Family Relationships (Surrogacy) Amendment Bill 2014

Second Reading

The Hon. T.A. FRANKS ( 17:33 ): I rise to indicate that the Greens will be supporting the Family Relationships (Surrogacy) Amendment Bill second reading. We look forward to the committee stage where we will have questions and will possibly seek to make amendments. I commend the Hon. John Dawkins for his work in the area of surrogacy. I know he has had constituents over the years, well before my time in this place, who he has fought very long and hard to support, and that is an incredibly admirable thing.

Another incredibly admirable thing is anyone who is willing to be a surrogate, to give other people the ability to have children. I think that is a really noble cause. I do not think it is a modern cause. I do not think it is getting with the times. I think it is something that has happened for a very long time—time immemorial even. There have been surrogate arrangements in our society for millennia. This is not a new thing.

What is perhaps a new thing is the fact that we have legal systems and we have situations such as baby Gammy and international movements where people travel overseas or from far afield. In this day and age, there is the ability for people to go further afield than their own close circles to find somebody to be a surrogate and, certainly, that does raise a range of measures.

Of course, members would be well aware that I will be advocating for a whole range of legal reforms to support same-sex parents and I also support options for single parents, whether somebody is biologically infertile or 'socially infertile', as the terminology goes. No barriers to raising and loving and caring for a child and creating families should be put in people's way if they are good parents and if they create good families. That is the bottom line of what is important here.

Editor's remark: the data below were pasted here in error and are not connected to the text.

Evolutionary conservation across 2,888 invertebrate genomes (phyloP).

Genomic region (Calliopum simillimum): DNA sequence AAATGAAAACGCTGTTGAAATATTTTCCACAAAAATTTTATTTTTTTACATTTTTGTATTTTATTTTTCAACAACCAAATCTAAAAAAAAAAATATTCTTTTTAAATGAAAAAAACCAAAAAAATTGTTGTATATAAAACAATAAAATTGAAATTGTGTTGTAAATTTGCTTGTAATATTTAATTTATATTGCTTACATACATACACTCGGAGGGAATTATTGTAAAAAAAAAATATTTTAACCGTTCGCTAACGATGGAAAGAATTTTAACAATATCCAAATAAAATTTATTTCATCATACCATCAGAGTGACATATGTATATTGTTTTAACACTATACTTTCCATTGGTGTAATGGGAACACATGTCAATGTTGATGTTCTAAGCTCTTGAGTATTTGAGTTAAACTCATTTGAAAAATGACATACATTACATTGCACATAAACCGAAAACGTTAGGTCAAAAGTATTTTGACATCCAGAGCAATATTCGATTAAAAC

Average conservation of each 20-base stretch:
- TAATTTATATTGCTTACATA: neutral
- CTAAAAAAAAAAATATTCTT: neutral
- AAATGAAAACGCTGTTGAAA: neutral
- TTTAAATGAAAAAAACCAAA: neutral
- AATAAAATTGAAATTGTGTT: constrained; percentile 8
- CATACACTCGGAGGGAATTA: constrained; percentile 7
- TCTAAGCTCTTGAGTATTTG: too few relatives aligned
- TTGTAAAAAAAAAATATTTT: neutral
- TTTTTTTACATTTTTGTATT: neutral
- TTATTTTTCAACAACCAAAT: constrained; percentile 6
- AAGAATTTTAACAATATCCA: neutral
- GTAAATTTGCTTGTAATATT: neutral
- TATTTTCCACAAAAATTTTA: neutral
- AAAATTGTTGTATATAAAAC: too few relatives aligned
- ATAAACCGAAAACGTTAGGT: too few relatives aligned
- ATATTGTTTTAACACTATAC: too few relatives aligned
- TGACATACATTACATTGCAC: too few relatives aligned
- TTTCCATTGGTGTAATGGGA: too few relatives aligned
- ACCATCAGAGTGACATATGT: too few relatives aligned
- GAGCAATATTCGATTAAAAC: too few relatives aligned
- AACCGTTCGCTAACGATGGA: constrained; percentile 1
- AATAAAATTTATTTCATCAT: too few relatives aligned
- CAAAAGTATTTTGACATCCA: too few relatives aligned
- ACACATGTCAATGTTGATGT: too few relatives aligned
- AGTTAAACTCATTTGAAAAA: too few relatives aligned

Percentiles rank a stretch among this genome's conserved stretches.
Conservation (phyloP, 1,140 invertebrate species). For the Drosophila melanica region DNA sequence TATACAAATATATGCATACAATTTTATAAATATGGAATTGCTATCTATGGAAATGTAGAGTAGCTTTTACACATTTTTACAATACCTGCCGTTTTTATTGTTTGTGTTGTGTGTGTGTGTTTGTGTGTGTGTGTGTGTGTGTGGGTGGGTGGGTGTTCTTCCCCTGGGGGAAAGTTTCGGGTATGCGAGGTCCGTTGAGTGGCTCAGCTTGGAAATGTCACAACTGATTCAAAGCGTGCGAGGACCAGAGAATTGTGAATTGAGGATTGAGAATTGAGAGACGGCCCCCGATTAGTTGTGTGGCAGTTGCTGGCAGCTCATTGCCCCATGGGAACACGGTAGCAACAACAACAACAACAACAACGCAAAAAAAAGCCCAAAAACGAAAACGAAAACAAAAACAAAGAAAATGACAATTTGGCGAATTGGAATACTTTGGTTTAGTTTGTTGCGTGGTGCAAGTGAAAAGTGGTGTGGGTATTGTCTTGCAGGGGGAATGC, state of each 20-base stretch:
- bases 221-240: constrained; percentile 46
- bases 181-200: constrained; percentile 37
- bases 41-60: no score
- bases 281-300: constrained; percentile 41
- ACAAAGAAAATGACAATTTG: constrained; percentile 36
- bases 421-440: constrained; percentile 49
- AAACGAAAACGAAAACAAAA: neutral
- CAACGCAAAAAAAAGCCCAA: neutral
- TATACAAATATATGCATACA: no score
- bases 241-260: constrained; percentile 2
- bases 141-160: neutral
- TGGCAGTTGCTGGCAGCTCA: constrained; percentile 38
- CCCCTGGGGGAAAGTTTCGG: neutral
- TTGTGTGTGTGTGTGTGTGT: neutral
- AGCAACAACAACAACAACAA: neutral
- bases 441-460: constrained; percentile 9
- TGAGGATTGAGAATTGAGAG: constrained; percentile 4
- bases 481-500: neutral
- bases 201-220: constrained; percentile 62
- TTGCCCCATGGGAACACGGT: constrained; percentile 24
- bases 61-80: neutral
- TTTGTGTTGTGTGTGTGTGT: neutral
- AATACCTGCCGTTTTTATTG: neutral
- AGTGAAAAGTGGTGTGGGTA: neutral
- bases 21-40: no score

I do welcome further moves in this area. I do acknowledge that, well before my time, these issues have been very vexed ones, and while they in fact get an airing and a hearing in this place, the other place can be very slow to debate, and certainly very slow to vote on, these issues. These issues, however, deeply affect some people in our community.

I thank a woman who has written to me and, I imagine, to other members here who has been a surrogate in South Australia. She has shared her story. I know she has also done a story in The Advertiser, so I know she is not too shy to share this. She says in her correspondence with me that she met her IPs—in surrogacy terms, that means 'intending parents', the baby's parents—on a surrogacy forum. Again, the technology. She says:

We chatted [and emailed] for hours every day, not just about surrogacy, but about their views on families, the weather, sport, travel—all of the things we had in common.

She was then referred and had the genetic embryo transferred to her at Repromed late last year and seven days later she used a home pregnancy test and discovered she was pregnant. The morning that she was to have the blood test to confirm that and also to confirm any possible abnormalities with the fetus, those prospective parents had had some reservations, but they came along with her and they were able to be with her at her first obstetric appointment, for which she travelled from regional South Australia to Adelaide.